A vast difference in economic performance is driving the demographic shifts. Since 1998, California’s economy has not produced a single new net job, notes economist John Husing. Public employment has swelled, but private jobs have declined. Critically, as Texas grew its middle-income jobs by 16%, one of the highest rates in the nation, California, at 2.1% growth, ranked near the bottom. In the year ending September, Texas accounted for roughly half of all the new jobs created in the country.



Even more revealing is California’s diminishing preeminence in high-tech and science-based (or STEM–Science, Technology, Engineering and Mathematics) jobs. Over the past decade California’s supposed bulwark grew a mere 2%–less than half the national rate. In contrast, Texas’ tech-related employment surged 14%. Since 2002 the Lone Star state added 80,000 STEM jobs; California, a mere 17,000.
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Old 02-09-2011, 11:22 AM   #29
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Another installment...
http://washingtonexaminer.com/opinio...exas-adds-them

Quote:
While many states have been struggling through the economic downturn, there's been a giant neon sign hanging over Texas that says "OPEN FOR BUSINESS."

In 2008, 70 percent of all the jobs in the country were created in Texas. In 2009, all of America's top five job-creating cities were in Texas.
More recently, "Texas created 129,000 new jobs in the last year -- over one-half of all the new jobs in the U.S. In contrast, California lost 112,000 jobs during the same period," according to "Texas vs. California: Economic growth prospects for the 21st Century," a new report by the Texas Public Policy Foundation released in October.


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Old 02-09-2011, 04:55 PM   #30
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January 6, 2011
The Texas Omen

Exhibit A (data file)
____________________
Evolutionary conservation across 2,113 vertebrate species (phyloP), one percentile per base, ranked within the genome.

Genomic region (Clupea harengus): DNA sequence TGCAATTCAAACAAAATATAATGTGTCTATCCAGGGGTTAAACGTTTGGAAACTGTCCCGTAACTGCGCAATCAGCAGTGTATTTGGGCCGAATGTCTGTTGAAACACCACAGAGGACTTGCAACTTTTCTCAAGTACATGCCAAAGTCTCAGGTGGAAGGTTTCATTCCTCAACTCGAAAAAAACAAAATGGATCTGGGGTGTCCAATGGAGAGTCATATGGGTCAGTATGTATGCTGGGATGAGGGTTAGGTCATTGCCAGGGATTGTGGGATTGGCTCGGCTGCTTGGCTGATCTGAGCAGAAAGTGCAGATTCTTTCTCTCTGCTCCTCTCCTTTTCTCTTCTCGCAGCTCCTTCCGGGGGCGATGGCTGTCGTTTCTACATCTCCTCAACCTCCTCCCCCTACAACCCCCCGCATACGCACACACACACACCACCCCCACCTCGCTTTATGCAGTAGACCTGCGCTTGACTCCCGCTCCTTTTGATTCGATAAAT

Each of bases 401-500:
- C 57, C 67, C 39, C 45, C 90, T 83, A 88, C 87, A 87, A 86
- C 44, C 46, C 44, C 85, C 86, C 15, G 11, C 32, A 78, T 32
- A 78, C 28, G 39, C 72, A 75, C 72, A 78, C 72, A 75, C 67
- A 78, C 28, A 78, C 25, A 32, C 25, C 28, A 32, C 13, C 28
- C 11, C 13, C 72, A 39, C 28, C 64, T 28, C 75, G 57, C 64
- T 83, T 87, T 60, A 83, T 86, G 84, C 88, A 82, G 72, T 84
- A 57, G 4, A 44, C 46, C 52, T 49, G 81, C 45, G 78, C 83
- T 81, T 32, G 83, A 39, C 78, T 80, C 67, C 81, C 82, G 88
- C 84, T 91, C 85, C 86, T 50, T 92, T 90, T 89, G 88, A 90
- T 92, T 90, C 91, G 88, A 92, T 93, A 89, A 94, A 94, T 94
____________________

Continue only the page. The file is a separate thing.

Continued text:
By PAUL KRUGMAN

These are tough times for state governments. Huge deficits loom almost everywhere, from California to New York, from New Jersey to Texas.

Wait — Texas? Wasn’t Texas supposed to be thriving even as the rest of America suffered? Didn’t its governor declare, during his re-election campaign, that “we have billions in surplus”? Yes, it was, and yes, he did. But reality has now intruded, in the form of a deficit expected to run as high as $25 billion over the next two years.

And that reality has implications for the nation as a whole. For Texas is where the modern conservative theory of budgeting — the belief that you should never raise taxes under any circumstances, that you can always balance the budget by cutting wasteful spending — has been implemented most completely. If the theory can’t make it there, it can’t make it anywhere.

How bad is the Texas deficit? Comparing budget crises among states is tricky, for technical reasons. Still, data from the Center on Budget and Policy Priorities suggest that the Texas budget gap is worse than New York’s, about as bad as California’s, but not quite up to New Jersey levels.

The point, however, is that just the other day Texas was being touted as a role model (and still is by commentators who haven’t been keeping up with the news). It was the state the recession supposedly passed by, thanks to its low taxes and business-friendly policies. Its governor boasted that its budget was in good shape thanks to his “tough conservative decisions.”

Oh, and at a time when there’s a full-court press on to demonize public-sector unions as the source of all our woes, Texas is nearly demon-free: less than 20 percent of public-sector workers there are covered by union contracts, compared with almost 75 percent in New York.

So what happened to the “Texas miracle” many people were talking about even a few months ago?